Remember, you don’t have to work as an intern for an extended period. You only need enough to gather experience and build the perfect portfolio for a copywriter.

3. Exchange Your Service

If you’re not willing to work for free, you may want to consider exchanging your service with another person or business.

For example, you could create an excellent sales copy for a graphics design company. In return, the company could create a logo for your copywriting business.

It’s a win-win for both parties.

4. Start Your Website or Blog

One benefit of starting a blog or website is that you don’t need permission to post content.

It can serve as a medium to showcase your best copywriting samples and help build your reputation. What’s more, you can easily direct potential employers to see the samples.

There’s just one thing. Not only is starting a website or blog time-consuming, but it also takes quite a bit of effort.

So, if you’re not writing for your blog, consider contributing to other websites. While you may not land authority websites as a beginner, sites such as Ezine would be glad to publish your content.

5. Work for Nonprofit

Many nonprofits are usually run on a tight budget. As a result, you’ll often find overworked staff in positions that they aren’t necessarily qualified to handle.

You could lend a hand. Consider reaching out to nonprofit organizations in your region and offer your service as a copywriter. Besides giving your real experience, you would also be doing some good.

How to Make the Perfect Copywriting Portfolio

1. Select Various Copywriting Samples

At this point, you must have created a diverse assortment of content, even if you’re new to copywriting. Now, it’s time to add these work to your portfolio.

While you may be tempted to cramp as many writing samples as possible, that could easily overwhelm potential employers. So, stick with five or six writing pieces.

It’s not just about quantity. You must also consider the quality of the writing. Again, the goal here is to impress.

So, include different writing styles — such as technical writing, business writing, and marketing writing — in your portfolio. Also, show off your versatility with the following form of writing.

  • Humorous and serious pieces
  • B2B and B2C writings
  • Short and long-form content

Whatever writing sample you pick should be relatively error-free, easy to read, and engaging.

2. Include Different Types of Work

Since various types of businesses exist, it makes sense that your portfolio should contain diverse copywriting samples. It shows potential clients that you’re adaptable and can create the content they need.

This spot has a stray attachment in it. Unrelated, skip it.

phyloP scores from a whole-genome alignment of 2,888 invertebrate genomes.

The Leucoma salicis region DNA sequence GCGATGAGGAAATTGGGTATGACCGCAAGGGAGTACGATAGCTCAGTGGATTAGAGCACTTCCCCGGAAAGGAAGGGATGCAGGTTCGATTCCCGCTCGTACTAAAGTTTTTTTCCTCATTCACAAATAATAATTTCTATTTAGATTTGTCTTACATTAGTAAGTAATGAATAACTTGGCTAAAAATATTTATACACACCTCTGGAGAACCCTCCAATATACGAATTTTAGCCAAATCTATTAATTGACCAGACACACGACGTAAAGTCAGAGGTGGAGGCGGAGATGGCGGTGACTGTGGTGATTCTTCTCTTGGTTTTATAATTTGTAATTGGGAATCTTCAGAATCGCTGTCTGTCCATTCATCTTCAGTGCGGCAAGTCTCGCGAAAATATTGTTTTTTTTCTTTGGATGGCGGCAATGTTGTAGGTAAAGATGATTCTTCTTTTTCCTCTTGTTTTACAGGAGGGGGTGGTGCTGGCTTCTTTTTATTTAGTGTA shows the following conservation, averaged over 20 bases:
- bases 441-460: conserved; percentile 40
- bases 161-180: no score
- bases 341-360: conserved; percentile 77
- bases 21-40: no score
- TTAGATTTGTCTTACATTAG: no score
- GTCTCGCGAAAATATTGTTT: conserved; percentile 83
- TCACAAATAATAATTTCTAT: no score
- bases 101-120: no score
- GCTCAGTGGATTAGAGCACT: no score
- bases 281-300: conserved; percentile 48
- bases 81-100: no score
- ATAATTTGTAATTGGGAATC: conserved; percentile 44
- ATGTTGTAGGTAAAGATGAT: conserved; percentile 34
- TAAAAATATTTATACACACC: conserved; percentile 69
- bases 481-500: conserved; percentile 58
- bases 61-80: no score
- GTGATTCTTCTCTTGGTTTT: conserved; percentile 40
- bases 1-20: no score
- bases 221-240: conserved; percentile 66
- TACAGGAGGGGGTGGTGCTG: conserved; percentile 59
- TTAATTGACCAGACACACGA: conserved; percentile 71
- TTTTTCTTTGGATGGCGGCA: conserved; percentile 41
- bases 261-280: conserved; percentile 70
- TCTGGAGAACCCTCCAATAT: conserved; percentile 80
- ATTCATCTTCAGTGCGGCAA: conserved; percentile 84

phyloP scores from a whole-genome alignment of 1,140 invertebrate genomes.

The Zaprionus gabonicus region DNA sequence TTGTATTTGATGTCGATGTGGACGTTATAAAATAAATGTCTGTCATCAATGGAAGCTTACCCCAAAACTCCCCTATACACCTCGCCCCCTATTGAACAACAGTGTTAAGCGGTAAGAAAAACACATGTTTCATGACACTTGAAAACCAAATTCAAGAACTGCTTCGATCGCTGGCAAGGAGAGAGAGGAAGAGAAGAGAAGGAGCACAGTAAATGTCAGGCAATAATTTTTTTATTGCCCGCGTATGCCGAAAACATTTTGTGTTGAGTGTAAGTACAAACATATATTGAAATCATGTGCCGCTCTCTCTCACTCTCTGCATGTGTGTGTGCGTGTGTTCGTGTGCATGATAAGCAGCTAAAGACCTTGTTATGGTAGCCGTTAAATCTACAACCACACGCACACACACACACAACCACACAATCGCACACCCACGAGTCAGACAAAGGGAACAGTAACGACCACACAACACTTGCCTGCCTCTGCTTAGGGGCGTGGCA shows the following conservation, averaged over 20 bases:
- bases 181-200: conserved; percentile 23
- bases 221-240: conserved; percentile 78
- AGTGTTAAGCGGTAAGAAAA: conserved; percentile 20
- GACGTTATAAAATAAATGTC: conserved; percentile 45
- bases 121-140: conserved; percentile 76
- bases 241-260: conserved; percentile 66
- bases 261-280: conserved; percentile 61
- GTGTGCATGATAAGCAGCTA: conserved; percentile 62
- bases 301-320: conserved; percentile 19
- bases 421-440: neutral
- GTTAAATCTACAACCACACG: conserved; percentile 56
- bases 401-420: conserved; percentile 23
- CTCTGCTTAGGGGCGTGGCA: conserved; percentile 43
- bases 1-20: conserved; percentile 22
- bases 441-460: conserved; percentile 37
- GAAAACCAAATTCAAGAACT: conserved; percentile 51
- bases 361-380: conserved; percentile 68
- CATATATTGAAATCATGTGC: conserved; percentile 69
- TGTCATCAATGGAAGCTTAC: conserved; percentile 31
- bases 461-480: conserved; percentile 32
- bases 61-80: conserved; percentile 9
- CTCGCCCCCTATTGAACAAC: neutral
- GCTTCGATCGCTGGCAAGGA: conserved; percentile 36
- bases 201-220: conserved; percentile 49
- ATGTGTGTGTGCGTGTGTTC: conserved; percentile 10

Along with the five samples outlined earlier, other additions include press releases, speeches, scripts, and product descriptions. Be that as it may, you also don’t want to add too much content to your portfolio.

That’s because narrowing down your copywriting work to specific niches gives the impression that you know your onions. And as a subject expert, you can command a higher rate.

For example, a web copywriter‘s portfolio should contain blog posts, SEO work, and landing page copy. Similarly, an ad copywriting expert should have Facebook ads, commercial scripts, and magazine snippets.

The goal here is to tailor the content of your copywriting portfolio to the work you’ll be seeking.

3. Take Your Samples Directly to the Clients

Rather than wait for a client to find your portfolio, you could take your work directly to them.

Several websites on the internet contain poorly-written pages. Find those sites, and re-write those pages without the site owner asking you to do so. Then, approach the company with your sample or mail it to them.

In your mail, outline the dangers of having a poorly-written copy on a website, and emphasize having good content. Focus on how both types of writing affect sales and search engine relevance.

You can’t lose in this situation. That’s because even if the company doesn’t hire you, you would have yet another sample to add to your portfolio.

4. Host Your Copywriting Portfolio on Several Platforms

After creating your portfolio, the next step is to find somewhere on the web to host your work. Luckily, there are several options, and each comes with its unique advantage.

For example, Pinterest is ideal for copywriters who want to show off their creative side or have an audience on the platform. On the other hand, LinkedIn is perfect for B2B copywriters.

The professional networking platform allows you to get skill endorsement and recommendations. You can also show off your writing style, level of education, or certification.

You may also want to consider freelancing platforms such as UpWork and Fiverr. Besides providing a space to host your portfolio, these sites also offer an excellent opportunity to gather reviews and testimonials.

To Wrap Up: Create Your Copywriting Portfolio

It’s not enough to create one portfolio. Depending on the type of work that interests you, it makes sense to create different portfolios for different writing types.

For example, you could create sales, web, and print copywriting portfolios.

Note that this is only possible after you’ve acquired enough work experience. Otherwise, focus on including as much variety as possible to a portfolio that covers a single niche.

Read More: Advertisement Writing: How to Create a Compelling Ad Copy

First AI Web Content Optimization Platform Just for Writers

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Sumbo Bello

Sumbo Bello is a creative writer who enjoys creating data-driven content for news sites. In his spare time, he plays basketball and listens to Coldplay.

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    Dan Magill September 07 at 4:19 pm GMT

    Just to add some perspective nonprofit copywriting is actually a niche that can make you real income. Not all nonprofits expect free work. In fact most do not, and free work tends to mean low quality work. For tiny and new nonprofits, yes, building your portfolio by volunteering for them can be helpful. In fact I did that early in my career. My main point here is simply to break people free of the false association between nonprofits and the absence of money. Fundraising copywriting is a niche and a profession. My website is geared almost completely around this niche, proactivecontent.net and I have several consistently well paying clients now in addition to many one offs over the years.